The Hero is part of My Summer of Summer Movies, in which I'm attempting to see and review every single film that opens (in Chicago) between Memorial Day and Labor Day, 2017. Read all about this ill-advised plan here.
Sam Elliott seems like he was born to be a movie star. He has a handsome, appealingly rugged face, and uses his eyes as slyly and seductively as anyone since Paul Newman. He has a fantastically deep, gravelly voice, rich and resonant and dripping warmly with humor. He is a good actor, adept at comedy and drama both; he is seldom asked to stretch his talents very far, but he is seemingly incapable of hitting a false note in anything he does. And he has that indefinable quality—call it presence, magnetism, or gravitas—that draws the eye and attention, and inevitably makes him the most compelling and trustworthy person on any screen he shares.
And yet, somehow, this born star has never really become a leading man. In an honorable career that spans nearly 50 years, Elliott has never been out of work, but he has also never had the kinds of roles that get offered to his American contemporaries like DeNiro, Pacino, Bridges, Gere, Jones, Nolte, or Stallone. In fact, though Elliott is instantly recognizable, one might struggle to remember just which films one recognizes him from. (Your connection to him may say a lot about you. Do you know him as Cher's motorcycle-riding boyfriend in Mask? As Patrick Swayze's bar-bouncer mentor in Road House? Or will he forever be Jeff Bridges' mysteriously zen cowboy acquaintance in The Big Lebowski? If nothing else, you know his voice, telling you to buy Dodge Ram Trucks and Coors beer, and assuring you that beef is, in fact, what's for dinner.)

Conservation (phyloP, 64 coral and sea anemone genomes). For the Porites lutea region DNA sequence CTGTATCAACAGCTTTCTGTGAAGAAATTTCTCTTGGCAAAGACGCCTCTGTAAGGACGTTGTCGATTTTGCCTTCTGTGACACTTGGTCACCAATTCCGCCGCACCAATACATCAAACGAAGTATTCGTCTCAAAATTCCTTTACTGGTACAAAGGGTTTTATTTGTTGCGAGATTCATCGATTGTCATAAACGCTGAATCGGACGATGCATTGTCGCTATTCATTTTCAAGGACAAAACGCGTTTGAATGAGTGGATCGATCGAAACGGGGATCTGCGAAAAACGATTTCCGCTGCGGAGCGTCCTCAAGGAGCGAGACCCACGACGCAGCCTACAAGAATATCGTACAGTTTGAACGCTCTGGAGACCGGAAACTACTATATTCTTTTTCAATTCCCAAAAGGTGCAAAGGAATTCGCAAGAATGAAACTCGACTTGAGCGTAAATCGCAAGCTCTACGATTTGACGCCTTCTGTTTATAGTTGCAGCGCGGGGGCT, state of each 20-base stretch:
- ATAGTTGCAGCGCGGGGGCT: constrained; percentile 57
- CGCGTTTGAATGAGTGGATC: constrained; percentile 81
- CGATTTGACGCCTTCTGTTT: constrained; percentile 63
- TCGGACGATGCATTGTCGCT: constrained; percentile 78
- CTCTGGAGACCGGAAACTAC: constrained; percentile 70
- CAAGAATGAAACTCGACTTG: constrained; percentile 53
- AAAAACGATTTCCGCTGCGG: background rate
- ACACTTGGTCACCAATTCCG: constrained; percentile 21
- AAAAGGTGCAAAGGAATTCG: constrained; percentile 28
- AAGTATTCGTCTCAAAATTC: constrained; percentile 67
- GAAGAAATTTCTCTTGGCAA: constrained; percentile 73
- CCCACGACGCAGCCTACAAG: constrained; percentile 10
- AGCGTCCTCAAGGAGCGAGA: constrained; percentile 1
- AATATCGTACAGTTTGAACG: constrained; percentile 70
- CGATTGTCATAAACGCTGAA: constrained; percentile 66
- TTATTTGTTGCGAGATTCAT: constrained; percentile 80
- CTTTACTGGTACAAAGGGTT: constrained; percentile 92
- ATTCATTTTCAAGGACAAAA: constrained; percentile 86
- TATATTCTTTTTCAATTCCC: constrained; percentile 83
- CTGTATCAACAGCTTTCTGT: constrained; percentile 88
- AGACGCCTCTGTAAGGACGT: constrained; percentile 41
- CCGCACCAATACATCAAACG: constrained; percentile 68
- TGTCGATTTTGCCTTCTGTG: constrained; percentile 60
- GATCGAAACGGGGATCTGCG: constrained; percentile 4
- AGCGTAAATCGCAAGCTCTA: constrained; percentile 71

Perhaps, if he had not come into Hollywood around the time that westerns were on their way out, Elliott might have become a marquee name: certainly, his weathered face and craggy drawl make him a natural movie cowboy, and he has played more than his share. Maybe he's one of those guys who is so perfect for one type of role that he has trouble getting others. (Or, maybe, he's just as laid back and easygoing as he seems, and never particularly needed or wanted to be a superstar.)
Whatever the reason for Elliott's peculiar status as a movie star manqué, writer-director Brett Haley uses it to excellent effect in The Hero, the septuagenarian's first real starring vehicle. Elliott is perfectly cast, and completely believable—in a way more famous actors would not be—in this story of an aging, underachieving, all-but forgotten screen actor. (This is not surprising, as Haley and his co-writer Mark Basch wrote the film specifically for Elliott.) But he is also good enough—and so naturally, effortlessly a star—that you can't help but wonder how the hell it has taken Hollywood 50 years to build a film around him.
The Hero is not a perfect movie, but it's a perfect role for a man who probably should have been—and, based on his performance here, may yet become—an icon.
Elliott plays Lee Hayden, a 71-year-old movie actor best remembered for a successful western—also called The Hero—that came out 40 years ago. These days, Lee's professional life consists mostly of voice-over work for products that want to trade on his folksy drawl. In the opening scene—surely drawn from Elliott's own experience—Lee is in a recording booth, and asked to repeat a line about barbecue sauce over and over again, without any feedback on how (or even if) he should vary his delivery. ("That's great, Lee," an off-screen producer says, after every take—and then asks him to do it over again. It's a funny bit, but it's also poignant for an actor who somehow never hit the big time: they say they love what you do, but you must be doing something wrong.) In his personal life, Lee is divorced from his art-gallery owning wife Valarie (Katherine Ross, Elliott's real-life spouse), and estranged from his grown daughter Lucy (Krysten Ritter), and so spends a lot of time hanging out with his affable weed-dealer Jeremy (Nick Offerman), one of his former co-stars from a short-lived TV series.